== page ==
Where teachers meet and learn

Keynote Intermediate

Book Review: ETAS Journal Volume 34 Number 3 Summer 2017

Paul Dummett

Helen Stephenson

Lewis Lansford

National Geograpic Learning (Student's Book with DVD-ROM)

United Kingdom (2015)

ISBN: 978-1-305-39909-9

181 pages, paperback

Keynote Intermediate

Lewis Lansford

National Geographic Learning (Work Book with 2 Audio CDs)

United Kingdom (2015)

ISBN: 978-1-305-57832-6

144 pages, paperback

Keynote Intermediate

Daniel Barber and Karin Richardson

National Geographic Learning (Teacher’s Book with 2 Audio CDs)

United Kingdom (2015)

ISBN: 978-1-305-57841-8

246 pages, paperback

The Keynote series, which recently won a British Council ELTons Award for excellence in course innovation, is aimed at working adults and young adults in higher education. The Intermediate course is made up of the Student's Book, the Workbook, and a very comprehensive Teacher's Book. According to the authors, approximately 90 to 120 hours of work is provided. This can be shortened or extended depending on how you make use of the resources. Audio CDs and a DVD ROM are included and you have access to online video, audio and textual material. I was particularly thrilled to see that the audio and video clips are available online with clear labels. Many of my students either use iPads, or laptops without an integrated CD player, so this is certainly an advantage as it enables everyone to access the recordings.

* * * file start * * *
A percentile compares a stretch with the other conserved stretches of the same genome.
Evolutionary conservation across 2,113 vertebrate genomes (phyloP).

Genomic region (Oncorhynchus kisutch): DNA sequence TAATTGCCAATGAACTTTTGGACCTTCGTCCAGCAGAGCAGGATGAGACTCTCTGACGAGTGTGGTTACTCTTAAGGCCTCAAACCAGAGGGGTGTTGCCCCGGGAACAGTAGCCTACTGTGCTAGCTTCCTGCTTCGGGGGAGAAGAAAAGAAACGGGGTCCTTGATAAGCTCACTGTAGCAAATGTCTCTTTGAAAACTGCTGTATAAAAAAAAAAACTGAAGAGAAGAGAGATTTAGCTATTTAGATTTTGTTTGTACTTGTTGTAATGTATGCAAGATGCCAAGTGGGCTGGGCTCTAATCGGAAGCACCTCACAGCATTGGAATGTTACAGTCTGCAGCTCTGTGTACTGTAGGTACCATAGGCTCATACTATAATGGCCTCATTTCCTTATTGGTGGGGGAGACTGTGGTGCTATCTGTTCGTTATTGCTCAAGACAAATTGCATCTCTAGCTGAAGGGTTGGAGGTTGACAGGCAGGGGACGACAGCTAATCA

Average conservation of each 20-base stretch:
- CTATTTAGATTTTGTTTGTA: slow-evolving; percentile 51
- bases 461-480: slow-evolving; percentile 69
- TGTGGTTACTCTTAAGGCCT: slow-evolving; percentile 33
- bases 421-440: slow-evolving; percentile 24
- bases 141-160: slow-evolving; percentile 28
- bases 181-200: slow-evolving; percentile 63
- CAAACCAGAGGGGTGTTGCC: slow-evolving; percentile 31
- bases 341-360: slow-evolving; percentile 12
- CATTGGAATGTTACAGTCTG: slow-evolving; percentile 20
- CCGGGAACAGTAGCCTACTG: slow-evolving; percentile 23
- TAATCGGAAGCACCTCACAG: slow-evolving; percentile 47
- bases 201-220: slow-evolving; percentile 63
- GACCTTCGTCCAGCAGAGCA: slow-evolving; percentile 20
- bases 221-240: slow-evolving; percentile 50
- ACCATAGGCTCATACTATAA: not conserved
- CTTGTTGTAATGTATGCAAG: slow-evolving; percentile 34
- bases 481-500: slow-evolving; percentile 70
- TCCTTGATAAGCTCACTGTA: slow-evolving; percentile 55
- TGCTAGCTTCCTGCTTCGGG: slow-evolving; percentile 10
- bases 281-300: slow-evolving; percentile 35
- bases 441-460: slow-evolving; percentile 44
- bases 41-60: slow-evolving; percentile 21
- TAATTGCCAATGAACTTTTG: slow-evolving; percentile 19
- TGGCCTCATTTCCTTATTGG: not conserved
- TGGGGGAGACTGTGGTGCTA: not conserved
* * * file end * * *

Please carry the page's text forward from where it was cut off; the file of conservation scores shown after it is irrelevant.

Keynote utilizes Ted Talks as a starting point for each of the 12 Units in the Student's Book. This is the reason I wanted to review these books for ETAS. I have been incorporating Ted Talks into my language classes for a while and was interested in exploring how these resources have been integrated into an Intermediate course. If you are unfamiliar with Ted Talks, these are unscripted presentations that in most cases are delivered with enthusiasm, passion, and skill. I find them excellent for exposing students to different varieties of English as well as engaging them in interesting, real-world topics. Thus, from a language teaching perspective, these talks provide a very rich source of authentic material for the classroom.  

Overall, I feel that Keynote is well balanced in terms of activities for listening, speaking, reading, and writing with an emphasis on authentic listening. The units are designed as five double-page lessons with a review lesson after every second unit. Grammar does not fall short and is presented through the use of infographics. My students found these visually appealing. They also found the concept questions, grammar boxes, and grammar activities, including the guided discovery exercises useful in assisting with understanding the meaning and form of the grammar point being presented. A grammar summary section is at the back of the Student's Book and a host of extra activities are included in the Workbook. Where necessary, this can easily be supplemented with additional material.

Not surprisingly, Keynote Intermediate has a presentation skills section in each of the units in the Student's book and every second unit in the Workbook. In the latter, useful frameworks are provided as well as tips for presenting. I piloted a couple of units with one of my classes and although I needed to adapt the presentation frameworks and the way the tasks are scaffolded to suit my students' needs, I found the basis of the design helpful.